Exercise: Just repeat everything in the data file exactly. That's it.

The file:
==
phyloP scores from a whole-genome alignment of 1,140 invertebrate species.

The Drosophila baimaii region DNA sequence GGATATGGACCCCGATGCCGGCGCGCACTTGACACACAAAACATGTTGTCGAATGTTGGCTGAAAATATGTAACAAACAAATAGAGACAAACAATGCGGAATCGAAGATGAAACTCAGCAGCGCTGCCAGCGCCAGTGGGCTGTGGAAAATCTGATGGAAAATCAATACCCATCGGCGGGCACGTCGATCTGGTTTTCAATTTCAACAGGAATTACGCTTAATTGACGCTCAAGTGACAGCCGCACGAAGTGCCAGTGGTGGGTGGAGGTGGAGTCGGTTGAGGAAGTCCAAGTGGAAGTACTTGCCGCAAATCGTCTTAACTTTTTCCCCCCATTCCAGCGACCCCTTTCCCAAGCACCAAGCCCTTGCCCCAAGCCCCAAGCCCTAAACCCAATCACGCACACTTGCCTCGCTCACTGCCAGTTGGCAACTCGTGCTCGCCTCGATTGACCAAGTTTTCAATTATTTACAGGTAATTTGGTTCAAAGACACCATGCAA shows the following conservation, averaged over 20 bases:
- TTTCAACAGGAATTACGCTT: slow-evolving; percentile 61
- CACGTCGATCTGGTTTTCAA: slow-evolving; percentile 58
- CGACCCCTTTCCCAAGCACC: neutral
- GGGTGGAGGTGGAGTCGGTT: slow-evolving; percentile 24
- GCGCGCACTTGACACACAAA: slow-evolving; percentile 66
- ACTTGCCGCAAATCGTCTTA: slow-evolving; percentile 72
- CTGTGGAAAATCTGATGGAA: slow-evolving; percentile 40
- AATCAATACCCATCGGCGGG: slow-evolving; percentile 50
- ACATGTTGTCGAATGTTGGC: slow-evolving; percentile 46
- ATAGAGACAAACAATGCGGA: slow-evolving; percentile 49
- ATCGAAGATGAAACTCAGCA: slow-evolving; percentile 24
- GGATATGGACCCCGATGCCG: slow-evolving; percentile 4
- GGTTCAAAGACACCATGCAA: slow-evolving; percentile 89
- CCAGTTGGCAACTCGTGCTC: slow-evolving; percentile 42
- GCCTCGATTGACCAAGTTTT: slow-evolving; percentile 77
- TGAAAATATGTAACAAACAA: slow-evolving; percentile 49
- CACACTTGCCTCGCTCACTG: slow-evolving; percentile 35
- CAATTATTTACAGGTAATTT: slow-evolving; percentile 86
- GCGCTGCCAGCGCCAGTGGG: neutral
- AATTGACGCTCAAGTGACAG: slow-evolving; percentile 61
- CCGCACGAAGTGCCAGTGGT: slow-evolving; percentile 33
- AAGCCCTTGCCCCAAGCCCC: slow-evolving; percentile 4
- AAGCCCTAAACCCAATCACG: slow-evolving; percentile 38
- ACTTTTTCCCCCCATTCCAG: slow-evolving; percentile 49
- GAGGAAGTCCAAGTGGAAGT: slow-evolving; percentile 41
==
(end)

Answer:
phyloP scores from a whole-genome alignment of 1,140 invertebrate species.

The Drosophila baimaii region DNA sequence GGATATGGACCCCGATGCCGGCGCGCACTTGACACACAAAACATGTTGTCGAATGTTGGCTGAAAATATGTAACAAACAAATAGAGACAAACAATGCGGAATCGAAGATGAAACTCAGCAGCGCTGCCAGCGCCAGTGGGCTGTGGAAAATCTGATGGAAAATCAATACCCATCGGCGGGCACGTCGATCTGGTTTTCAATTTCAACAGGAATTACGCTTAATTGACGCTCAAGTGACAGCCGCACGAAGTGCCAGTGGTGGGTGGAGGTGGAGTCGGTTGAGGAAGTCCAAGTGGAAGTACTTGCCGCAAATCGTCTTAACTTTTTCCCCCCATTCCAGCGACCCCTTTCCCAAGCACCAAGCCCTTGCCCCAAGCCCCAAGCCCTAAACCCAATCACGCACACTTGCCTCGCTCACTGCCAGTTGGCAACTCGTGCTCGCCTCGATTGACCAAGTTTTCAATTATTTACAGGTAATTTGGTTCAAAGACACCATGCAA shows the following conservation, averaged over 20 bases:
- TTTCAACAGGAATTACGCTT: slow-evolving; percentile 61
- CACGTCGATCTGGTTTTCAA: slow-evolving; percentile 58
- CGACCCCTTTCCCAAGCACC: neutral
- GGGTGGAGGTGGAGTCGGTT: slow-evolving; percentile 24
- GCGCGCACTTGACACACAAA: slow-evolving; percentile 66
- ACTTGCCGCAAATCGTCTTA: slow-evolving; percentile 72
- CTGTGGAAAATCTGATGGAA: slow-evolving; percentile 40
- AATCAATACCCATCGGCGGG: slow-evolving; percentile 50
- ACATGTTGTCGAATGTTGGC: slow-evolving; percentile 46
- ATAGAGACAAACAATGCGGA: slow-evolving; percentile 49
- ATCGAAGATGAAACTCAGCA: slow-evolving; percentile 24
- GGATATGGACCCCGATGCCG: slow-evolving; percentile 4
- GGTTCAAAGACACCATGCAA: slow-evolving; percentile 89
- CCAGTTGGCAACTCGTGCTC: slow-evolving; percentile 42
- GCCTCGATTGACCAAGTTTT: slow-evolving; percentile 77
- TGAAAATATGTAACAAACAA: slow-evolving; percentile 49
- CACACTTGCCTCGCTCACTG: slow-evolving; percentile 35
- CAATTATTTACAGGTAATTT: slow-evolving; percentile 86
- GCGCTGCCAGCGCCAGTGGG: neutral
- AATTGACGCTCAAGTGACAG: slow-evolving; percentile 61
- CCGCACGAAGTGCCAGTGGT: slow-evolving; percentile 33
- AAGCCCTTGCCCCAAGCCCC: slow-evolving; percentile 4
- AAGCCCTAAACCCAATCACG: slow-evolving; percentile 38
- ACTTTTTCCCCCCATTCCAG: slow-evolving; percentile 49
- GAGGAAGTCCAAGTGGAAGT: slow-evolving; percentile 41